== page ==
The view of Garosugil from Coffeesmith.
The view of Garosugil from Coffeesmith.
Simone Handbag Museum in Garosugil.
Simone Handbag Museum in Garosugil.
A really nice cheesecake cafe on one of the side streets of Garosugil.
A really nice cheesecake cafe on one of the side streets of Garosugil.

I went back to meet up with Aaron, then we walked around for a bit trying to look for a good restaurant for dinner. We were not too interested in the choices we had here, so we decided to head back to Gangnam station, where there was definitely more happening. The streets were even more crowded than when we came yesterday, now that it is a Friday night. The night is still young but people are already unable walk straight and are passing out on the street.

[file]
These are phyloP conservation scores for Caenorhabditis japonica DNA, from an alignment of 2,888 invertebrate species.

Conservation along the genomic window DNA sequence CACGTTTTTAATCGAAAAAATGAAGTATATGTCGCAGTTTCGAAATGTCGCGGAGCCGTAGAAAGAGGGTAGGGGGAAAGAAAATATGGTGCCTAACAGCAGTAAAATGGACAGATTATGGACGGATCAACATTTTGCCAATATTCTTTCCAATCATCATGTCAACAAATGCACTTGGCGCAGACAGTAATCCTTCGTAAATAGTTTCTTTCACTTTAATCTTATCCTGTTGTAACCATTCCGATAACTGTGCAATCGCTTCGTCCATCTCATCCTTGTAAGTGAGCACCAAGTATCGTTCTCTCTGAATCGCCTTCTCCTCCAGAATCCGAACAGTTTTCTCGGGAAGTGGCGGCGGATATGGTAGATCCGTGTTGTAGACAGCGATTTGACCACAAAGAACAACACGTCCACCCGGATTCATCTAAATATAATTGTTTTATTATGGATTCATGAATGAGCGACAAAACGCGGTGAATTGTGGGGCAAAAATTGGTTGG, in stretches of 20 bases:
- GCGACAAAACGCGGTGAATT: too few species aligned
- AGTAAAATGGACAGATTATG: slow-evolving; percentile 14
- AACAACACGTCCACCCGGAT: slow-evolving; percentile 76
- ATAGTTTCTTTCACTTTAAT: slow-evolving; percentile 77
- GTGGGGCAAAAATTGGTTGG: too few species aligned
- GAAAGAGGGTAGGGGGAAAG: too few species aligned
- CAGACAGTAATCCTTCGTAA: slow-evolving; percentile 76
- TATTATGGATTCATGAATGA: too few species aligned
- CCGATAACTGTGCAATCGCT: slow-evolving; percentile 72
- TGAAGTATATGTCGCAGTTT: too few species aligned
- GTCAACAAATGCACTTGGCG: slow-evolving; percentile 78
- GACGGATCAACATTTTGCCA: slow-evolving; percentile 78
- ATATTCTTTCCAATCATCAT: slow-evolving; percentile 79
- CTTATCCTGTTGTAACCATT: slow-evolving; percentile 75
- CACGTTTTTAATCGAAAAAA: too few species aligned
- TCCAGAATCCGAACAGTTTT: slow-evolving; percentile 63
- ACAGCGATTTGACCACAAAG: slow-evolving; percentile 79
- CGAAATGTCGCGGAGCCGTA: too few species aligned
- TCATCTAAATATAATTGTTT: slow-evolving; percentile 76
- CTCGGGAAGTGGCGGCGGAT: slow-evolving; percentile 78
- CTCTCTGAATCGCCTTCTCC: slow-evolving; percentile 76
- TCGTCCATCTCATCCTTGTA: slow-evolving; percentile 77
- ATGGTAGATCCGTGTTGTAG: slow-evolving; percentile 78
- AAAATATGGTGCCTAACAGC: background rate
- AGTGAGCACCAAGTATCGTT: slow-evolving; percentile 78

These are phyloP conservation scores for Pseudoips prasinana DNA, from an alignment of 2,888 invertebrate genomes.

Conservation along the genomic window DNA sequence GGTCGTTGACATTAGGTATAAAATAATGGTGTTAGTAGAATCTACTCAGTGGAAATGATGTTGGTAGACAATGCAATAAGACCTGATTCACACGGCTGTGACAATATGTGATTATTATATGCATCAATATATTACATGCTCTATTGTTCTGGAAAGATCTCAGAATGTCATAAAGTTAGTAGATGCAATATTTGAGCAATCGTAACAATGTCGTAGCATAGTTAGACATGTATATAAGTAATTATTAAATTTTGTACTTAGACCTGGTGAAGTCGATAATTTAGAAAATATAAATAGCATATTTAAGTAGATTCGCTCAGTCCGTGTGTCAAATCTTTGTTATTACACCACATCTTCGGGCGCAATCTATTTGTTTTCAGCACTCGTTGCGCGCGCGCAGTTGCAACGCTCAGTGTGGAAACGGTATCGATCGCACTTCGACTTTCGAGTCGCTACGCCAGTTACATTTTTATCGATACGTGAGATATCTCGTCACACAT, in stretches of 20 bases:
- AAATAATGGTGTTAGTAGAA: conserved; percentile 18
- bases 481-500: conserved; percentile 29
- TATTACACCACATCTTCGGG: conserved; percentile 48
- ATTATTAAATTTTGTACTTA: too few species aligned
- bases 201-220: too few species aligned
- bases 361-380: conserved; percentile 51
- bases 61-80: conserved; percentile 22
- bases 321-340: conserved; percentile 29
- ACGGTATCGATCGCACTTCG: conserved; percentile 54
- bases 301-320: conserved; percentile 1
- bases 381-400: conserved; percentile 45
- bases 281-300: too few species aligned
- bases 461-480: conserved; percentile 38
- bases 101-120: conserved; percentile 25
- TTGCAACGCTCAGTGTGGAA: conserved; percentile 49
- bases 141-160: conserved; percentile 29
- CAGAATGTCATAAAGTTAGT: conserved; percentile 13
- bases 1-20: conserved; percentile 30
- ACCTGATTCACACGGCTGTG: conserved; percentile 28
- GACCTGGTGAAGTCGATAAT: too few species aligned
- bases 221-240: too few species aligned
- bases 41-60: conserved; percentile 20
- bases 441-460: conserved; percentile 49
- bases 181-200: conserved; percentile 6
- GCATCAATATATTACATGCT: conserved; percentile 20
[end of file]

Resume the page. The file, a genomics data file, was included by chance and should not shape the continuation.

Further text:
I’ve been hoping to try some Odeng (fish cakes) since the beginning of this trip, but haven’t had the chance yet. We passed by a stall selling it on our way to dinner and decided to try one. Supposedly, these wavy fish cakes on a stick are meant to be self-serve, along with a cup of the broth. You can pay at the end after tallying up how many you’ve consumed. We only had 1 between the 2 of us and the older lady at the stall was teasing us why we did not get more. (At least that was what I thought since she was speaking Korean the whole time). This was a great snack for winter to warm us up, especially with the hot broth.